The Docker Brno Meetup group will have its next meeting on 15 October 2015 at 6 pm at the Impact Hub in Brno, Czech Republic. Four talks are planned for the meeting to address a wide range of docker users and people interested in learning more. The community element will be enhanced by visitors from the Docker Bratislava, Docker Prague and Docker Krakow Meetup groups.
Create and Run Applications in Linux Containers
Create your application using Docker containers. Deploy and manage containerized applications on a proven, trusted platform.
Project Atomic introduces Atomic App — an implementation of the Nulecule specification, which lets you manage multi-container applications and orchestration metadata as easily as you manage RPMs.
With Atomic App, you can use existing containers as building blocks for your new application product or project.
Databases, web servers, and other common components are vital parts of applications and services. Utilizing existing containers to provide these core infrastructure components lets you focus more on building the stuff that matters and less time packaging and setting up the common plumbing required.
Nulecule /NOO-le-kyul/ (noun)
Nulecule is a made-up word meaning "the mother of all atomic articles". Sounds like "molecule". But different.
Also a specification for applications composed from multiple containers. Check it out on Github below, or read through the Getting Started -guide if you want to know more.
Based on proven technology either from Red Hat Enterprise Linux or the CentOS and Fedora projects, Atomic Host is a lightweight, immutable platform, designed with the sole purpose of running containerized applications.
To balance the need between long-term stability and new features, we are providing different releases of Atomic Host for you to choose from.
The CentOS Atomic Host train rolls on, with an updated filesystem tree and new set of deployment/installation images:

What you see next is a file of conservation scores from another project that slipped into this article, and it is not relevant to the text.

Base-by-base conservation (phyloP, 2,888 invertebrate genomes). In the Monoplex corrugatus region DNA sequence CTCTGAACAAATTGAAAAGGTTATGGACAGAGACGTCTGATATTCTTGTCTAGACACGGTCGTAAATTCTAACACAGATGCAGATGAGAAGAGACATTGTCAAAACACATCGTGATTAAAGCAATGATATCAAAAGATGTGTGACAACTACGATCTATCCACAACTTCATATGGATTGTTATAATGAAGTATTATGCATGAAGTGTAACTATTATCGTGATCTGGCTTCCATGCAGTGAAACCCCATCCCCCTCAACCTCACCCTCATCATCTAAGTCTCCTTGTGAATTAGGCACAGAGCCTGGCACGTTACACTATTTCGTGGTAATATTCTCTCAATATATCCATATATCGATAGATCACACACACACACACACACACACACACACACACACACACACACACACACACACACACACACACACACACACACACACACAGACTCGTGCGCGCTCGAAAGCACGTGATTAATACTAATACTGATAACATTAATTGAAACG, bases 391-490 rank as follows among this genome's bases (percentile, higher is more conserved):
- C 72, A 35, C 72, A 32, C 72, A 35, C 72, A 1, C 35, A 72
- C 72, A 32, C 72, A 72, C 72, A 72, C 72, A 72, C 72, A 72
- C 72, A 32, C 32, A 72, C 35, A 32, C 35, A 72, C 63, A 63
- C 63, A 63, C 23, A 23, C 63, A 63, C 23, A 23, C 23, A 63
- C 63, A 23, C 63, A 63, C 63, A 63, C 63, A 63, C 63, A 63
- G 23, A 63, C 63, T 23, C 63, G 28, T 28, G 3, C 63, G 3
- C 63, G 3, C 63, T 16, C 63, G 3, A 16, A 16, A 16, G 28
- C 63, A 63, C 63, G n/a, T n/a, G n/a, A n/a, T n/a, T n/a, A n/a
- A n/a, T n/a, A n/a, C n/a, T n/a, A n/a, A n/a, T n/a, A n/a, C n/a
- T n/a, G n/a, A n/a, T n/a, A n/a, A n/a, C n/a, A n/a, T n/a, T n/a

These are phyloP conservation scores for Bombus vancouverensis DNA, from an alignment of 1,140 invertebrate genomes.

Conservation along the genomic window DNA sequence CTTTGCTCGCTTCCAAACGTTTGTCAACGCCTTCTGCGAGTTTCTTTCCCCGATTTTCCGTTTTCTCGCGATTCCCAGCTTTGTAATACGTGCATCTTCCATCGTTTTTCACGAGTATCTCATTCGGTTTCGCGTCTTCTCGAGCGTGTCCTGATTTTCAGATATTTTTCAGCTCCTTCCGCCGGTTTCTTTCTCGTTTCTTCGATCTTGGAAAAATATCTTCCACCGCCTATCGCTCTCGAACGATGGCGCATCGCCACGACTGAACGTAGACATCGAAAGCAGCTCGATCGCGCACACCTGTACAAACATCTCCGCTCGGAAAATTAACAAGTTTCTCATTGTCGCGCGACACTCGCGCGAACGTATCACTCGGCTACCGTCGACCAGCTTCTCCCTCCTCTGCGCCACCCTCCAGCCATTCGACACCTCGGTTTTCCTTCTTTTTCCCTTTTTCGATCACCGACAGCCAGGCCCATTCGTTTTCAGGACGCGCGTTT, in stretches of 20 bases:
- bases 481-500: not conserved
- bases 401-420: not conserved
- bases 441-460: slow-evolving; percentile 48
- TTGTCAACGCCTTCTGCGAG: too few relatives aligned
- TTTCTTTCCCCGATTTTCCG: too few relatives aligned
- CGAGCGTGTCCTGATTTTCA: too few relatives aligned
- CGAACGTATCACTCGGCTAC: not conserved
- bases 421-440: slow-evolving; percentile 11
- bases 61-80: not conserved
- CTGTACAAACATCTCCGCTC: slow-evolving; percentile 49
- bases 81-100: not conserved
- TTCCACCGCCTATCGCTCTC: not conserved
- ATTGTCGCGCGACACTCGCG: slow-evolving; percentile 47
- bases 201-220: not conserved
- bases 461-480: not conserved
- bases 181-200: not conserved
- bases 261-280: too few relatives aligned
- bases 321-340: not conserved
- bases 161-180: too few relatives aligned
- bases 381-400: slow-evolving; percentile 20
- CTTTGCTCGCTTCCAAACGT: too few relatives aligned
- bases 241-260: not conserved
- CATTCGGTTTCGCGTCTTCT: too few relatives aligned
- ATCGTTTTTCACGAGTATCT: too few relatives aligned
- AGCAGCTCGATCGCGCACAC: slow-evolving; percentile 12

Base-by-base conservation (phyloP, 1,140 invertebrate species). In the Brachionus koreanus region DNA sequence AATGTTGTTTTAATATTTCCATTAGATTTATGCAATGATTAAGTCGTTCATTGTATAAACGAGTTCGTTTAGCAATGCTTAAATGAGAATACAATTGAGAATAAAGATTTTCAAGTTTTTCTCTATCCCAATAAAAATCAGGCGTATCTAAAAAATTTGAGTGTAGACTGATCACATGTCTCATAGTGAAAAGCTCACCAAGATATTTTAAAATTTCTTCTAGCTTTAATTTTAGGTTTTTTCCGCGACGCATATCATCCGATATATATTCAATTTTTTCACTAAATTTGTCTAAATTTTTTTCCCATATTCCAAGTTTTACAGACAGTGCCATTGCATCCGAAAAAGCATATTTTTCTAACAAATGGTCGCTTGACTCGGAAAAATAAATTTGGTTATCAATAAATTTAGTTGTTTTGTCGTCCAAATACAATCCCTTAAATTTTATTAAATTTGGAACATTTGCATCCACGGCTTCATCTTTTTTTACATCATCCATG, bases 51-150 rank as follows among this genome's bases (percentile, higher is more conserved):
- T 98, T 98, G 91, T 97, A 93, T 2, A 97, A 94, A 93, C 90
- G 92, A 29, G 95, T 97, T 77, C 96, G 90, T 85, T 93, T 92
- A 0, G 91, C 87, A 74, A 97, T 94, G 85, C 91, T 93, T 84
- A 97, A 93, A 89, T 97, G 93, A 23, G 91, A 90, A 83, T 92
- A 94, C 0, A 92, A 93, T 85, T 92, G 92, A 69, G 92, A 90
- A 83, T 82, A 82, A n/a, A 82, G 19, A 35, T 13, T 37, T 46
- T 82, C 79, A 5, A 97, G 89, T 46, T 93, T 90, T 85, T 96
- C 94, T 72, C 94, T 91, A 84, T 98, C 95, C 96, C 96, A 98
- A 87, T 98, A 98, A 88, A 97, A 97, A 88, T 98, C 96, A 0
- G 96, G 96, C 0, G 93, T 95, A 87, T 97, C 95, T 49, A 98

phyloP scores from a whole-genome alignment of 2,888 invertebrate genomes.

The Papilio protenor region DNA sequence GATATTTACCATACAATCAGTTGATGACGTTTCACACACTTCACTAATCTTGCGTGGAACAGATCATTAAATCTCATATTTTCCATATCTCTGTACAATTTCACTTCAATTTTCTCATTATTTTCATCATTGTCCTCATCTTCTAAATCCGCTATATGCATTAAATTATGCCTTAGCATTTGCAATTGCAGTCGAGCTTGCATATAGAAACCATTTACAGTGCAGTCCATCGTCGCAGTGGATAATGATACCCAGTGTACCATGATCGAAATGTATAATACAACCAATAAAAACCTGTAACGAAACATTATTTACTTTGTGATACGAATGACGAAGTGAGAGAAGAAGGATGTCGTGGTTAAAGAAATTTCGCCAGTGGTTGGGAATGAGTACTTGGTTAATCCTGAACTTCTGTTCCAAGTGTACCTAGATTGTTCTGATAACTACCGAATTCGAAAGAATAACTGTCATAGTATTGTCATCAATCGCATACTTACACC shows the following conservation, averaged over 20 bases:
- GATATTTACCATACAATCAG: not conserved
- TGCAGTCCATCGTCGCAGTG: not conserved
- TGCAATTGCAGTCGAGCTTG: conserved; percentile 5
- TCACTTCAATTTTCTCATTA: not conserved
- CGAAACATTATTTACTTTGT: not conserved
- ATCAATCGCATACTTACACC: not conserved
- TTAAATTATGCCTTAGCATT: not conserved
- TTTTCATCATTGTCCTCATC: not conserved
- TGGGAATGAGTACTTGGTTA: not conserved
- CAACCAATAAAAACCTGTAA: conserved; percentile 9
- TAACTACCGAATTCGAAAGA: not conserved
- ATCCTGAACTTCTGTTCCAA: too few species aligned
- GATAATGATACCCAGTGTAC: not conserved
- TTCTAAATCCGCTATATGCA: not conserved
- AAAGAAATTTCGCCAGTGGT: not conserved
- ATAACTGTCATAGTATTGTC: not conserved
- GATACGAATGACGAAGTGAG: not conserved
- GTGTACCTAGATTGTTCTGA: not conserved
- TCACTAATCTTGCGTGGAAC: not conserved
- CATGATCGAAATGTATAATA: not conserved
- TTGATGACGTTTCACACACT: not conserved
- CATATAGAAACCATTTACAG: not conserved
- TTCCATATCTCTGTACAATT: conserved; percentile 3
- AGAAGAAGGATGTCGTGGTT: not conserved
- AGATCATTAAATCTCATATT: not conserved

Read More »
Today we’re announcing an update to CentOS Atomic Host (version 7.20151001), a lean operating system designed to run Docker containers, built from standard CentOS 7 RPMs, and tracking the component versions included in Red Hat Enterprise Linux Atomic Host.
CentOS Atomic Host is available as a VirtualBox or libvirt-formatted Vagrant box, or as an installable ISO, qcow2 or Amazon...
Kubernetes exposes DNS for service discovery, but the DNS server itself must be configured after you install Kubernetes. In the future it will be integrated into
kubernetes as part of the platform (see PR11599) but for now you have to setup and run the SkyDNS container yourself.
I have seen some tutorials on how to get
skydns working, but almost all of them are rather involved. However, if you just want a simple setup on a single node for testing then it is actually rather easy to get
skydns set up.
I recently was tasked with testing a change in the upstream
ostree code on an Atomic Host.
Well, since Atomic hosts use
ostree as their distribution model, that means I couldn’t just get an RPM and install it that way. (I could have just copied over the compiled binary, but where is the fun in that?)
My task list was as follows:
ostreeinto an RPM
- create an custom
- rebase an existing Atomic host to the custom compose
As someone who hadn’t really accomplished any of these tasks before, I had to reach out for some help on multiple occasions, but I got through it all and hopefully this guide will help you along the way.
Docker image metadata can be arbitrarily extended using the LABEL directive in a Dockerfile. This is a great way to annotate an image and enable automation:
- How to run or install an image
- Who built an image
- URLs for documentation or other support information
We’ve been encouraging the docker community to standardize these LABELs in an open source way through the Container Application Generic Labels repository. Recent pull requests added a new vendor directory for software companies (or FOSS...Read More »
Ready to try Atomic?